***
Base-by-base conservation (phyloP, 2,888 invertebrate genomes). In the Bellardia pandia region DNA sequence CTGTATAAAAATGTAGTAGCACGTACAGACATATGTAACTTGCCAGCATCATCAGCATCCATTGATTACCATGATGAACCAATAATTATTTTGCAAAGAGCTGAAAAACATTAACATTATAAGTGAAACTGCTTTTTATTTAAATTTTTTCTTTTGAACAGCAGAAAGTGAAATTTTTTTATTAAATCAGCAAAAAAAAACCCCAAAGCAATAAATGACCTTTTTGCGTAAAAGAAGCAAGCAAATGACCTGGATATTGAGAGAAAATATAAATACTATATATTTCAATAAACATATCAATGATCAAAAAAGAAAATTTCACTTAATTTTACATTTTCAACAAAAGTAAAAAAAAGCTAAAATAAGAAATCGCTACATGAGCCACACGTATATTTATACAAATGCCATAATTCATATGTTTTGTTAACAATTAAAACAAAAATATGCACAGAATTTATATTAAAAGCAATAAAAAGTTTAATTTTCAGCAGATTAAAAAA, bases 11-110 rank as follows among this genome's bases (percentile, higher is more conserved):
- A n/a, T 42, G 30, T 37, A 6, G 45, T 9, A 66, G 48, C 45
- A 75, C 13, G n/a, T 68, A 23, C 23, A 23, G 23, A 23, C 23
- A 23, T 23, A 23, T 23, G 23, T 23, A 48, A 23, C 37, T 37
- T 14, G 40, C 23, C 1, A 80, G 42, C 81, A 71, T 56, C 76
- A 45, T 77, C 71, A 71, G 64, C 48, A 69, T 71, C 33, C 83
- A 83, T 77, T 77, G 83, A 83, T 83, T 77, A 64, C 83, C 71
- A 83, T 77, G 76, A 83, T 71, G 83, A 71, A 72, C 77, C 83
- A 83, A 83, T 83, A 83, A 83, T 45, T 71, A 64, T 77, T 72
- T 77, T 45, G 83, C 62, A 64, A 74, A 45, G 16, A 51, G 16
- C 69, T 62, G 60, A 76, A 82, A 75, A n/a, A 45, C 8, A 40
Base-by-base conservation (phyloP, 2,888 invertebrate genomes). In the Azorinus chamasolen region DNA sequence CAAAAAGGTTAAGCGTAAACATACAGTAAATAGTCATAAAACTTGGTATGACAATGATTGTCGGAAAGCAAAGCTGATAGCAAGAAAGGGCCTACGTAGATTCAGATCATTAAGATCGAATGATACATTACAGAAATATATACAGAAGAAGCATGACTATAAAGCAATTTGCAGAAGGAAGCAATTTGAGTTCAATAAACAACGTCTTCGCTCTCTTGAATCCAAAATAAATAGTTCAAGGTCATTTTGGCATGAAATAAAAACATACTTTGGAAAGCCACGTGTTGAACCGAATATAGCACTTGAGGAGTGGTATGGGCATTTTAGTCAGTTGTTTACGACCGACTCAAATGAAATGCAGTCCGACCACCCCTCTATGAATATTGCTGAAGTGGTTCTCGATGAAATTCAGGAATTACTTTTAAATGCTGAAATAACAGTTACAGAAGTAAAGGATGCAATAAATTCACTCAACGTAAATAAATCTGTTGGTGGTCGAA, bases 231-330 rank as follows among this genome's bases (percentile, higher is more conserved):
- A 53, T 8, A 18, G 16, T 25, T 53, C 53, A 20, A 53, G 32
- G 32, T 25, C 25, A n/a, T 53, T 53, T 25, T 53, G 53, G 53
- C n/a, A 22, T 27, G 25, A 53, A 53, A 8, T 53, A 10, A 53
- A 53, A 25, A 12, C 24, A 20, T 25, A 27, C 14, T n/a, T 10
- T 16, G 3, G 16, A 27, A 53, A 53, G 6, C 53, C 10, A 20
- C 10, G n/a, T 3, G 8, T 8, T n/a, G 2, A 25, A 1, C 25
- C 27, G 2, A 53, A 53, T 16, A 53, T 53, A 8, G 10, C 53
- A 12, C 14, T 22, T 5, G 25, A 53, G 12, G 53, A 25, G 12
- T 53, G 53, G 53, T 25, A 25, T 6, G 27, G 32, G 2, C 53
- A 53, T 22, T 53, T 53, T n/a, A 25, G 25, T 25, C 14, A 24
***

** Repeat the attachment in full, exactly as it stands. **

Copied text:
Base-by-base conservation (phyloP, 2,888 invertebrate genomes). In the Bellardia pandia region DNA sequence CTGTATAAAAATGTAGTAGCACGTACAGACATATGTAACTTGCCAGCATCATCAGCATCCATTGATTACCATGATGAACCAATAATTATTTTGCAAAGAGCTGAAAAACATTAACATTATAAGTGAAACTGCTTTTTATTTAAATTTTTTCTTTTGAACAGCAGAAAGTGAAATTTTTTTATTAAATCAGCAAAAAAAAACCCCAAAGCAATAAATGACCTTTTTGCGTAAAAGAAGCAAGCAAATGACCTGGATATTGAGAGAAAATATAAATACTATATATTTCAATAAACATATCAATGATCAAAAAAGAAAATTTCACTTAATTTTACATTTTCAACAAAAGTAAAAAAAAGCTAAAATAAGAAATCGCTACATGAGCCACACGTATATTTATACAAATGCCATAATTCATATGTTTTGTTAACAATTAAAACAAAAATATGCACAGAATTTATATTAAAAGCAATAAAAAGTTTAATTTTCAGCAGATTAAAAAA, bases 11-110 rank as follows among this genome's bases (percentile, higher is more conserved):
- A n/a, T 42, G 30, T 37, A 6, G 45, T 9, A 66, G 48, C 45
- A 75, C 13, G n/a, T 68, A 23, C 23, A 23, G 23, A 23, C 23
- A 23, T 23, A 23, T 23, G 23, T 23, A 48, A 23, C 37, T 37
- T 14, G 40, C 23, C 1, A 80, G 42, C 81, A 71, T 56, C 76
- A 45, T 77, C 71, A 71, G 64, C 48, A 69, T 71, C 33, C 83
- A 83, T 77, T 77, G 83, A 83, T 83, T 77, A 64, C 83, C 71
- A 83, T 77, G 76, A 83, T 71, G 83, A 71, A 72, C 77, C 83
- A 83, A 83, T 83, A 83, A 83, T 45, T 71, A 64, T 77, T 72
- T 77, T 45, G 83, C 62, A 64, A 74, A 45, G 16, A 51, G 16
- C 69, T 62, G 60, A 76, A 82, A 75, A n/a, A 45, C 8, A 40
Base-by-base conservation (phyloP, 2,888 invertebrate genomes). In the Azorinus chamasolen region DNA sequence CAAAAAGGTTAAGCGTAAACATACAGTAAATAGTCATAAAACTTGGTATGACAATGATTGTCGGAAAGCAAAGCTGATAGCAAGAAAGGGCCTACGTAGATTCAGATCATTAAGATCGAATGATACATTACAGAAATATATACAGAAGAAGCATGACTATAAAGCAATTTGCAGAAGGAAGCAATTTGAGTTCAATAAACAACGTCTTCGCTCTCTTGAATCCAAAATAAATAGTTCAAGGTCATTTTGGCATGAAATAAAAACATACTTTGGAAAGCCACGTGTTGAACCGAATATAGCACTTGAGGAGTGGTATGGGCATTTTAGTCAGTTGTTTACGACCGACTCAAATGAAATGCAGTCCGACCACCCCTCTATGAATATTGCTGAAGTGGTTCTCGATGAAATTCAGGAATTACTTTTAAATGCTGAAATAACAGTTACAGAAGTAAAGGATGCAATAAATTCACTCAACGTAAATAAATCTGTTGGTGGTCGAA, bases 231-330 rank as follows among this genome's bases (percentile, higher is more conserved):
- A 53, T 8, A 18, G 16, T 25, T 53, C 53, A 20, A 53, G 32
- G 32, T 25, C 25, A n/a, T 53, T 53, T 25, T 53, G 53, G 53
- C n/a, A 22, T 27, G 25, A 53, A 53, A 8, T 53, A 10, A 53
- A 53, A 25, A 12, C 24, A 20, T 25, A 27, C 14, T n/a, T 10
- T 16, G 3, G 16, A 27, A 53, A 53, G 6, C 53, C 10, A 20
- C 10, G n/a, T 3, G 8, T 8, T n/a, G 2, A 25, A 1, C 25
- C 27, G 2, A 53, A 53, T 16, A 53, T 53, A 8, G 10, C 53
- A 12, C 14, T 22, T 5, G 25, A 53, G 12, G 53, A 25, G 12
- T 53, G 53, G 53, T 25, A 25, T 6, G 27, G 32, G 2, C 53
- A 53, T 22, T 53, T 53, T n/a, A 25, G 25, T 25, C 14, A 24